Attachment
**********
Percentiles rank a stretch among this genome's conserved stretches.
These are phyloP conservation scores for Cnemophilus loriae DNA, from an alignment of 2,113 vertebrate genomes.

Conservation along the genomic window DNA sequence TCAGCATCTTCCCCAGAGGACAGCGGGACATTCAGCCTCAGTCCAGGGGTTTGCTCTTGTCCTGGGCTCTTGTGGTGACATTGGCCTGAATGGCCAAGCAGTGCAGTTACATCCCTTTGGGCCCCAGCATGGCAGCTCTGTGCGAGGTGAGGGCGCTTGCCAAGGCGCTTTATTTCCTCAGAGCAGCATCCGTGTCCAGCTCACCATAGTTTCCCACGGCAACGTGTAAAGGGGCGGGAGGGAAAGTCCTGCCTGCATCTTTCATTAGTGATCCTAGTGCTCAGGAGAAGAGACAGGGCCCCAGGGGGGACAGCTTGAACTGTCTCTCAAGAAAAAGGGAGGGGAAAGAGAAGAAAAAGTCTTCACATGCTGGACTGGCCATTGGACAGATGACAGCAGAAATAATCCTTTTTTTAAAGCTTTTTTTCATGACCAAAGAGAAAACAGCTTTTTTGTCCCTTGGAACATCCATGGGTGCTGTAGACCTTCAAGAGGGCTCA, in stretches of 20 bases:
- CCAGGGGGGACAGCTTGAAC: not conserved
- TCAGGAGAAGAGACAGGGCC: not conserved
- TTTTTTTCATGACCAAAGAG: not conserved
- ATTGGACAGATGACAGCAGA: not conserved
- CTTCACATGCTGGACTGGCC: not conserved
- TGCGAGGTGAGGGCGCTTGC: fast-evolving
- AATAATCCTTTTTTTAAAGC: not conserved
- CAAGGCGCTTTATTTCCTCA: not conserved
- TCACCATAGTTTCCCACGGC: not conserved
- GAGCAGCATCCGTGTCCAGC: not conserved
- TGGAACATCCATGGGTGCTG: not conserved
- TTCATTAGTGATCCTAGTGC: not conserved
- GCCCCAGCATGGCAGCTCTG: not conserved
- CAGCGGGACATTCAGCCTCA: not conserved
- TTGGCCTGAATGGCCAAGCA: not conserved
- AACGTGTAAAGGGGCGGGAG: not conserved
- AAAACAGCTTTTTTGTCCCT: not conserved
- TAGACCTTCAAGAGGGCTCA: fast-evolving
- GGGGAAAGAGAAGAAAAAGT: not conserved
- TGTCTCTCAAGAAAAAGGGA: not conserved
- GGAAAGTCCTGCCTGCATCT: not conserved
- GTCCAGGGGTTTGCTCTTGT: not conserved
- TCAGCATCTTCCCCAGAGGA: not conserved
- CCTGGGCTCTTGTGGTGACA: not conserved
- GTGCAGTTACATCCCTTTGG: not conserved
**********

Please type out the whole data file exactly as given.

Percentiles rank a stretch among this genome's conserved stretches.
These are phyloP conservation scores for Cnemophilus loriae DNA, from an alignment of 2,113 vertebrate genomes.

Conservation along the genomic window DNA sequence TCAGCATCTTCCCCAGAGGACAGCGGGACATTCAGCCTCAGTCCAGGGGTTTGCTCTTGTCCTGGGCTCTTGTGGTGACATTGGCCTGAATGGCCAAGCAGTGCAGTTACATCCCTTTGGGCCCCAGCATGGCAGCTCTGTGCGAGGTGAGGGCGCTTGCCAAGGCGCTTTATTTCCTCAGAGCAGCATCCGTGTCCAGCTCACCATAGTTTCCCACGGCAACGTGTAAAGGGGCGGGAGGGAAAGTCCTGCCTGCATCTTTCATTAGTGATCCTAGTGCTCAGGAGAAGAGACAGGGCCCCAGGGGGGACAGCTTGAACTGTCTCTCAAGAAAAAGGGAGGGGAAAGAGAAGAAAAAGTCTTCACATGCTGGACTGGCCATTGGACAGATGACAGCAGAAATAATCCTTTTTTTAAAGCTTTTTTTCATGACCAAAGAGAAAACAGCTTTTTTGTCCCTTGGAACATCCATGGGTGCTGTAGACCTTCAAGAGGGCTCA, in stretches of 20 bases:
- CCAGGGGGGACAGCTTGAAC: not conserved
- TCAGGAGAAGAGACAGGGCC: not conserved
- TTTTTTTCATGACCAAAGAG: not conserved
- ATTGGACAGATGACAGCAGA: not conserved
- CTTCACATGCTGGACTGGCC: not conserved
- TGCGAGGTGAGGGCGCTTGC: fast-evolving
- AATAATCCTTTTTTTAAAGC: not conserved
- CAAGGCGCTTTATTTCCTCA: not conserved
- TCACCATAGTTTCCCACGGC: not conserved
- GAGCAGCATCCGTGTCCAGC: not conserved
- TGGAACATCCATGGGTGCTG: not conserved
- TTCATTAGTGATCCTAGTGC: not conserved
- GCCCCAGCATGGCAGCTCTG: not conserved
- CAGCGGGACATTCAGCCTCA: not conserved
- TTGGCCTGAATGGCCAAGCA: not conserved
- AACGTGTAAAGGGGCGGGAG: not conserved
- AAAACAGCTTTTTTGTCCCT: not conserved
- TAGACCTTCAAGAGGGCTCA: fast-evolving
- GGGGAAAGAGAAGAAAAAGT: not conserved
- TGTCTCTCAAGAAAAAGGGA: not conserved
- GGAAAGTCCTGCCTGCATCT: not conserved
- GTCCAGGGGTTTGCTCTTGT: not conserved
- TCAGCATCTTCCCCAGAGGA: not conserved
- CCTGGGCTCTTGTGGTGACA: not conserved
- GTGCAGTTACATCCCTTTGG: not conserved